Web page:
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Russian Spy Ring Aimed to Make Children Agents in the US

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posted on Aug, 7 2012 @ 09:51 AM
A Russian spy ring busted in the U.S. two years ago planned to recruit members' children to become agents, and one had already agreed to his parents' request, according to current and former U.S. officials.

When the suspects were arrested in 2010 with much fanfare, official accounts suggested they were largely ineffectual. New details about their time in the U.S., however, suggest their work was more sophisticated and sometimes more successful than previously known. One of them infiltrated a well-connected consulting firm with offices in Manhattan and Washington, D.C., by working as the company's in-house computer expert, according to people familiar with the long-running U.S. investigation of the spy ring. The effort to bring children into the family business suggests the ring was thinking long term: Children born or reared in America were potentially more valuable espionage assets than their parents because when they grew up they would be more likely to pass a U.S. government background check.

Based on their extensive surveillance of the secret agents and their messages to handlers back in Moscow, U.S. counterintelligence officials believe the grooming of Mr. Foley was part of a long-term goal for some of the group's children to become spies when they got older.

At the time of their arrests, the spies had seven children ranging in age from 1 to 20, most U.S.-born, and one agent also had an older son from a relationship before she joined the espionage network. Anna Chapman, the spy who garnered the most attention because of her glamorous looks, didn't have children.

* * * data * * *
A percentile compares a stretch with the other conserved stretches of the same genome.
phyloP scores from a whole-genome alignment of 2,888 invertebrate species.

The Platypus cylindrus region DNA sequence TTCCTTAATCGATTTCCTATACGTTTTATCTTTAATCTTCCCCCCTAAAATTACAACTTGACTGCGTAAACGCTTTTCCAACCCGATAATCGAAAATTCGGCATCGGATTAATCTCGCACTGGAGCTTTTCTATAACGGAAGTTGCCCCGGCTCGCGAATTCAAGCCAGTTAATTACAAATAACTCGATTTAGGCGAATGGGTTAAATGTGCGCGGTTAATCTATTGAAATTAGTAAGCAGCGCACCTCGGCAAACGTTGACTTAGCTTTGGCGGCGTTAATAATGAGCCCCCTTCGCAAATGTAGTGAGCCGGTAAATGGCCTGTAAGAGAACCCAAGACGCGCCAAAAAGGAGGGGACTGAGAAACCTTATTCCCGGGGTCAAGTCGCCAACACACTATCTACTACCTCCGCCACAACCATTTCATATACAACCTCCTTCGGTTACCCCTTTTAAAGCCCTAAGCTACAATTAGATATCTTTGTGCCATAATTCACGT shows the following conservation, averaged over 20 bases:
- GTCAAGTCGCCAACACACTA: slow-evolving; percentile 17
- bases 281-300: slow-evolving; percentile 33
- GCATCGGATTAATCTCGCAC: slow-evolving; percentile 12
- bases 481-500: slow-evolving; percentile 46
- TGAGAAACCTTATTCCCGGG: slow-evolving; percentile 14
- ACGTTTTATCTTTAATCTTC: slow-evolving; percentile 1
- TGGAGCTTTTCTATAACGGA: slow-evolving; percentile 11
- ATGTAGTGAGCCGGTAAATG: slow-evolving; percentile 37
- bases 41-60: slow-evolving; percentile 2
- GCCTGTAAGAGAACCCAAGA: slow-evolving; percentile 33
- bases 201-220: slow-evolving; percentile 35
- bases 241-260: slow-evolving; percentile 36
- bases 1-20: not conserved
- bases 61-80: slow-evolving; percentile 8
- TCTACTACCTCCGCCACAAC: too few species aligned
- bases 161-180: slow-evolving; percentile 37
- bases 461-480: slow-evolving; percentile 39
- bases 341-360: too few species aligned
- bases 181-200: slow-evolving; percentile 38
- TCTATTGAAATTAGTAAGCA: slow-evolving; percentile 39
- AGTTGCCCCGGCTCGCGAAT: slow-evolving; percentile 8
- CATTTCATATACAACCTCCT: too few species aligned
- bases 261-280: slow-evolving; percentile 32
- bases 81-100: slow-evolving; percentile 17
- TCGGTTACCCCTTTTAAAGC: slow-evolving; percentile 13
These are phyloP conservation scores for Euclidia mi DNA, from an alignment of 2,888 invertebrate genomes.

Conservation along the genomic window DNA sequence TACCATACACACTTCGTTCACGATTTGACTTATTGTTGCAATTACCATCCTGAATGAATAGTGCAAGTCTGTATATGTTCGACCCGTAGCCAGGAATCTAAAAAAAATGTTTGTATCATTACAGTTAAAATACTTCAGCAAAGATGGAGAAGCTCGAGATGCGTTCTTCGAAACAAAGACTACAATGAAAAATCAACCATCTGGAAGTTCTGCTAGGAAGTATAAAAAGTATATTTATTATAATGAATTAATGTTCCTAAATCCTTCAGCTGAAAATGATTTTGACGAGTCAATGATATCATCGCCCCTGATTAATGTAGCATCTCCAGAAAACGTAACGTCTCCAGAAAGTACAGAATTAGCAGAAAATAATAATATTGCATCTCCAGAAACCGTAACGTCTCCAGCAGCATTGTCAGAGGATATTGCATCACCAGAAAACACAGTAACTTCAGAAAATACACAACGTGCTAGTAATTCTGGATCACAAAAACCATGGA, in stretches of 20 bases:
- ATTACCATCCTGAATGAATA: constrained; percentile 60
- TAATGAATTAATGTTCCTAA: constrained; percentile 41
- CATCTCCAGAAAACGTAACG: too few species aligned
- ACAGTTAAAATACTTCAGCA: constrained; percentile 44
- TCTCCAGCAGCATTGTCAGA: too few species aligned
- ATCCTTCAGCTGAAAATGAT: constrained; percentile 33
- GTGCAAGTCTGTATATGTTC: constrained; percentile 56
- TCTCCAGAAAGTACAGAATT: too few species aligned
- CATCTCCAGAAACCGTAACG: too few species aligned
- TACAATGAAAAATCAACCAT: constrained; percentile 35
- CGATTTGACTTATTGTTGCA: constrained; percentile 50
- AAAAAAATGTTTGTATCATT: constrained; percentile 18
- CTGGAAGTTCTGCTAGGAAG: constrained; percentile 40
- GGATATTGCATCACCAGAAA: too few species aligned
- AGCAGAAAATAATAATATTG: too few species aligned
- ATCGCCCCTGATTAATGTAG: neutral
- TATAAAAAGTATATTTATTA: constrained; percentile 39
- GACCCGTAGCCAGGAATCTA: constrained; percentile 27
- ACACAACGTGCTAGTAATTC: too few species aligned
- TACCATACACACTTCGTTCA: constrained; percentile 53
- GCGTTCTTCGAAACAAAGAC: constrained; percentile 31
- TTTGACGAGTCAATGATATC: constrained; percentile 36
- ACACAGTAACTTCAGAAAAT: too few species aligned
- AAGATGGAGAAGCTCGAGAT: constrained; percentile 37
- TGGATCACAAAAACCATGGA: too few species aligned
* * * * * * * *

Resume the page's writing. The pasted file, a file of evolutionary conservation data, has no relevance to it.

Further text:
For those members that would like to check out pictures of the glamorous Anna, please check out the link below.

Besides the plans to recruit children, the new details about the spy ring show more about what its members were up to. U.S. officials say one of them, Richard Murphy—whose real name was Vladimir Guryev—worked for several years as the in-house computer technician at a U.S. consultancy called the G7 Group, which advised clients on how government decisions might affect global markets. The firm's experts included its chief executive, Jane Hartley, an active Democratic fundraiser, and Alan Blinder, a former Federal Reserve vice chairman. The infiltration is further evidence the spying focused on economic secrets as well as military and political information.

This was taken from Kommersant FM, Russia

I must say that when his parents were arrested, he was finishing his second year at the prestigious George Washington University in Washington, D.C. Despite the fact that he was not American-born, Tim was sufficiently established. That is, he didn't have any problems from his past that could stop him from getting, for example, any government job in the future.

These busts draw attention to serious flaws within the security clearance process. I would be fairly sure that this is not an isolated case. This will continue to be a problem for western countries, especially with the high volume of foreign students. Also, anchor babies are the beginning of the problem.

posted on Aug, 7 2012 @ 10:19 AM

The russians and their agents, in theory its pretty nifty.

posted on Aug, 7 2012 @ 10:45 AM
As if America don't have spies all over the world.

Plus she is smoking hot. I'd let her off with it. Sucks she was caught though ..


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